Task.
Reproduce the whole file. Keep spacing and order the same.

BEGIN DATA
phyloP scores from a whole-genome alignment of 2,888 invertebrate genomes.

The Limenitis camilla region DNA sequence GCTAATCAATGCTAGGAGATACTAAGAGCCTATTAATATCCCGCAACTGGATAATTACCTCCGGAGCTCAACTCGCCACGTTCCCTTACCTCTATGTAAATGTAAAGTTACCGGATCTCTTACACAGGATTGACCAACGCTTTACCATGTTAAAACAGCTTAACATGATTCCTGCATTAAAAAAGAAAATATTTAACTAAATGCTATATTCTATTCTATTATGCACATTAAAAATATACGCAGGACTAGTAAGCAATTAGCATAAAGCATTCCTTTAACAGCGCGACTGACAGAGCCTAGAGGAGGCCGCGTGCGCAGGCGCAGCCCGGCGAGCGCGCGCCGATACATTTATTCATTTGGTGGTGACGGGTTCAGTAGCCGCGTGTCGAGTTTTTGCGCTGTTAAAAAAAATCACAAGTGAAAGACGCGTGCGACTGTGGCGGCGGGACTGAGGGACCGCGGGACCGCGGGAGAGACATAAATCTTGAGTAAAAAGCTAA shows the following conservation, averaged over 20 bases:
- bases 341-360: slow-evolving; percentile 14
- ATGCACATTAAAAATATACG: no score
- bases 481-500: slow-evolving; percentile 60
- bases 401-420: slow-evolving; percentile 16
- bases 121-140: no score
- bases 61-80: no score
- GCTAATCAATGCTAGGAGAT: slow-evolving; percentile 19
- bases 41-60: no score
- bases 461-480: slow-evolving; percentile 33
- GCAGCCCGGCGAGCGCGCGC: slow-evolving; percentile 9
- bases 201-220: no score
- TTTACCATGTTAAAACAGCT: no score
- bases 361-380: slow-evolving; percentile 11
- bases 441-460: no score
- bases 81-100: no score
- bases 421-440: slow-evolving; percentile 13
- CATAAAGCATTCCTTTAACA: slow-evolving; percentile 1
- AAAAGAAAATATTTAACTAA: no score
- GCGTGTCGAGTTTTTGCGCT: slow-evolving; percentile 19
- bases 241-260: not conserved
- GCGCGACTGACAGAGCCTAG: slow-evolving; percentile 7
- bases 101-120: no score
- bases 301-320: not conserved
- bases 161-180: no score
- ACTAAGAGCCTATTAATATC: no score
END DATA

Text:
phyloP scores from a whole-genome alignment of 2,888 invertebrate genomes.

The Limenitis camilla region DNA sequence GCTAATCAATGCTAGGAGATACTAAGAGCCTATTAATATCCCGCAACTGGATAATTACCTCCGGAGCTCAACTCGCCACGTTCCCTTACCTCTATGTAAATGTAAAGTTACCGGATCTCTTACACAGGATTGACCAACGCTTTACCATGTTAAAACAGCTTAACATGATTCCTGCATTAAAAAAGAAAATATTTAACTAAATGCTATATTCTATTCTATTATGCACATTAAAAATATACGCAGGACTAGTAAGCAATTAGCATAAAGCATTCCTTTAACAGCGCGACTGACAGAGCCTAGAGGAGGCCGCGTGCGCAGGCGCAGCCCGGCGAGCGCGCGCCGATACATTTATTCATTTGGTGGTGACGGGTTCAGTAGCCGCGTGTCGAGTTTTTGCGCTGTTAAAAAAAATCACAAGTGAAAGACGCGTGCGACTGTGGCGGCGGGACTGAGGGACCGCGGGACCGCGGGAGAGACATAAATCTTGAGTAAAAAGCTAA shows the following conservation, averaged over 20 bases:
- bases 341-360: slow-evolving; percentile 14
- ATGCACATTAAAAATATACG: no score
- bases 481-500: slow-evolving; percentile 60
- bases 401-420: slow-evolving; percentile 16
- bases 121-140: no score
- bases 61-80: no score
- GCTAATCAATGCTAGGAGAT: slow-evolving; percentile 19
- bases 41-60: no score
- bases 461-480: slow-evolving; percentile 33
- GCAGCCCGGCGAGCGCGCGC: slow-evolving; percentile 9
- bases 201-220: no score
- TTTACCATGTTAAAACAGCT: no score
- bases 361-380: slow-evolving; percentile 11
- bases 441-460: no score
- bases 81-100: no score
- bases 421-440: slow-evolving; percentile 13
- CATAAAGCATTCCTTTAACA: slow-evolving; percentile 1
- AAAAGAAAATATTTAACTAA: no score
- GCGTGTCGAGTTTTTGCGCT: slow-evolving; percentile 19
- bases 241-260: not conserved
- GCGCGACTGACAGAGCCTAG: slow-evolving; percentile 7
- bases 101-120: no score
- bases 301-320: not conserved
- bases 161-180: no score
- ACTAAGAGCCTATTAATATC: no score